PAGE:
It never fails. You think you're doing alright as a new parent, but then you walk into the local pharmacy or talk to your local moms' group. Every manufacturer seems to have a take on supplements your baby "needs," and every parent seems to know some critical information you are missing about nutrition.
As always, it is best to only listen to medical professionals on nutrition and health. Most pediatricians agree on a few vitamin and mineral supplements that your newborn might need, such as vitamin D for babies.
Beyond a few standbys, does your baby "need" vitamins or nutritional remedies? Isn't breastmilk or formula enough? While dietary guidelines can change every five years, some issues remain, such as the necessity of vitamins and minerals. Still, a balanced diet should provide proper nutrition, right? It depends.
Do Babies Need Additional Vitamins?
Full-term, healthy babies should get most of their nutritional needs through breast milk or formula during the first six months. Even when babies graduate to some solid foods, breastmilk or formula will provide the majority of their nutritional needs.
Baby formula contains all essential nutrients through a fortification process. Unfortunately, breast milk tends to lack an adequate supply of vitamin D, so a nutritional remedy, such as Wellements Organic Vitamin D Drops, is necessary for healthy growth and development.
As babies grow and start incorporating more solid foods in their diets and spending more time outdoors, there is less need for nutritional supplements — as long as they maintain a balanced diet. Some children may need extra nutritional support depending on birth weight and development. Premature babies often need extended dietary support.
A pediatrician may recommend all children take a daily vitamin, especially through adolescence. A multivitamin, such as Wellements Organic Multivitamin Drops, ensures your little ones get all the nutrients they need to grow healthy and strong.
Which Vitamins Do They Need?
When considering baby vitamins, you should focus on a few nutrients: vitamin K, vitamin D, B12, and iron. Vitamin K is essential to the blood clotting process, among other things, and the American Academy of Pediatrics recommends a one-time vitamin injection after birth to prevent hemorrhagic disease.
Vitamin D is a hormone foundational in many biological processes, but it primarily helps the body absorb phosphorus and calcium, critical elements of bone strength and development. The AAP recommends all breastfed babies take a vitamin D supplement.
Vitamin B12 maintains healthy blood and nerve cells, and it helps produce the substance of all life, DNA. If you are a vegan mother and choose to breastfeed your baby, medical professionals recommend you take a B12 supplement.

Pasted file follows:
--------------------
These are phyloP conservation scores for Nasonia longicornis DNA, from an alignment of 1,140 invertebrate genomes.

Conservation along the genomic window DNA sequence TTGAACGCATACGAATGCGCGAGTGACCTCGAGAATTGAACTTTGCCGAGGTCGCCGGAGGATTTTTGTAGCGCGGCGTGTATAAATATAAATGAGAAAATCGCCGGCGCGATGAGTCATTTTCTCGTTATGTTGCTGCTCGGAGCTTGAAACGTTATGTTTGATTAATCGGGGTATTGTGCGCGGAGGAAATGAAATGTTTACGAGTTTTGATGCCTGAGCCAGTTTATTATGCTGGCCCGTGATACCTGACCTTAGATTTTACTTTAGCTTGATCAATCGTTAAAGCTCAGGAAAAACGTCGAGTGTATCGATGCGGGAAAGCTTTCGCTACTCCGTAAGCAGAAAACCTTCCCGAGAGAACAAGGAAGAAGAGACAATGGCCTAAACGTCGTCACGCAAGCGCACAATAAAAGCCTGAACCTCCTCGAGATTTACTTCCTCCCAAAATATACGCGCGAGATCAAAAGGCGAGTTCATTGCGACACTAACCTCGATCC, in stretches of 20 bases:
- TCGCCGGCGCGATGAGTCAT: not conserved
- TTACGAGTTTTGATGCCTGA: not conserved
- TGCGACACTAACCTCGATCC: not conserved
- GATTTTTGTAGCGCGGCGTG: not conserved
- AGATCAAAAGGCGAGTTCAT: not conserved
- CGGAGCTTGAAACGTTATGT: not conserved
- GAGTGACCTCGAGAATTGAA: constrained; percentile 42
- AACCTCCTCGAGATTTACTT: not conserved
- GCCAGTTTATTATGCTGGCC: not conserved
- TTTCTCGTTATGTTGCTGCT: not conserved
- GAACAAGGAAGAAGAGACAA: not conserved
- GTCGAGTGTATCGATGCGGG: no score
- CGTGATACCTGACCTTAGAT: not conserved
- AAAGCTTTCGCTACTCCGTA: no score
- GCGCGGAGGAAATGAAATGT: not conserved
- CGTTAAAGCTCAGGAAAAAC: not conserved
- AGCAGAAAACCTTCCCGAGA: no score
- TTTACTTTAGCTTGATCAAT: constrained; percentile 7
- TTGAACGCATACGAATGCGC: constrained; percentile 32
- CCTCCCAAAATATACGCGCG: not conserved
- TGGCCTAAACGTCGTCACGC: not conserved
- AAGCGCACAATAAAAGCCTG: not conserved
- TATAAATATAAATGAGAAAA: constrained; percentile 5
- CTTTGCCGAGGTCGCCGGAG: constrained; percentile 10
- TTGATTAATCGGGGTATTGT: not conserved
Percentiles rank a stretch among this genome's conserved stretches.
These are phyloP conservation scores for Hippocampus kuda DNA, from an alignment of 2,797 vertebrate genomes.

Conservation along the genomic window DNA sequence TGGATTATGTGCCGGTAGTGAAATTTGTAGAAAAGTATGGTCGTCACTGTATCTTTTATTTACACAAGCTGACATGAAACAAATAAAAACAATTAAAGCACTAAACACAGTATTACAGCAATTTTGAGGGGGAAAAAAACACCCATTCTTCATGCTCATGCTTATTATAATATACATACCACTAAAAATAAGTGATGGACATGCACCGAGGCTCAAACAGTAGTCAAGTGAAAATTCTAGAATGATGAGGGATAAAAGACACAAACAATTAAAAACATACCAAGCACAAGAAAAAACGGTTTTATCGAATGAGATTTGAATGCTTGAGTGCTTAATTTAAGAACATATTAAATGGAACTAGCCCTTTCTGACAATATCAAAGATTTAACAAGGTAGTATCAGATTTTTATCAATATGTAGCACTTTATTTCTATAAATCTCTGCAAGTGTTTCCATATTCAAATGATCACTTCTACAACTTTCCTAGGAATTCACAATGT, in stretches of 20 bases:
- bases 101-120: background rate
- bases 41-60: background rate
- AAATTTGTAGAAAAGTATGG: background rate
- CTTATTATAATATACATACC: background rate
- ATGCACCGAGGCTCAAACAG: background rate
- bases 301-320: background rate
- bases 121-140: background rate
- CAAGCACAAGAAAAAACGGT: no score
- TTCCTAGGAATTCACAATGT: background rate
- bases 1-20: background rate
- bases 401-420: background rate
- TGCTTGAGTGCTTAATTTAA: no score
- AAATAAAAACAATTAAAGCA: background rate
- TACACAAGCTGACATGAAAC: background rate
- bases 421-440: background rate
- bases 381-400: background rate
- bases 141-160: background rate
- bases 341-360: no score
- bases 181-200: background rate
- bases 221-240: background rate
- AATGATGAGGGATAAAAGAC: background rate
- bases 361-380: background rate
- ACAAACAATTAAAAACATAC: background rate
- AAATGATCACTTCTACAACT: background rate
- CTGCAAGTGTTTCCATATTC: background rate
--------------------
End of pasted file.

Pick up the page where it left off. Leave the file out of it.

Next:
Iron is vital to brain development and growth and helps the body deliver oxygen to various tissues. While breastmilk is often low in iron, most little ones are born with adequate stores of nutrients. Still, the AAP recommends a supplement like Wellements Organic Iron Drops for breastfed babies.
What To Do To Ensure Your Baby Is Getting the Proper Vitamins
Talk to your baby's healthcare provider to learn about your child's nutritional needs. Also, premature babies will have different needs than full-term, healthy babies.
If you're formula-feeding, ensure the formula is fortified with iron and vitamin D. Because the Food and Drug Administration regulates infant formulas, most formulas sold in the U.S. are fortified and contain iron and vitamin D.
If breastfeeding, you will probably need to supplement specific vitamins, primarily vitamin D and iron. Still, before giving your child anything, talk to their doctor to learn if they need it. Sometimes, a mother's diet or supplementation practices may be enough.
A word of caution, babies should stay away from cow's milk until after their first birthday. Cow's milk does not offer enough iron for early development and may lead to iron-deficient anemia. Also, some children may be lactose intolerant or have a dairy allergy.
Tips for Giving Your Baby Vitamins
While giving your little ones a baby multivitamin or other nutritional supplement is a good idea, it may seem challenging. Thankfully, most infant remedies come in liquid form with a dropper. You can use the dropper to gently squirt the supplement inside your child's mouth at an angle toward the cheek.
Most mothers prefer to mix the supplement with formula or expressed breast milk in a bottle. If breastfeeding, you may place a drop on your nipple before the baby latches.
Also, if your baby spits up during feeding, giving them another dose of vitamins is unnecessary. Still, if your little one is vomiting after every meal, talk to their healthcare provider.
Not every little one will need nutritional support from dietary supplements. Talk to your child's doctor to understand your child's needs. A multivitamin might still be a good idea, even if your child does not need vitamin D or iron supplements.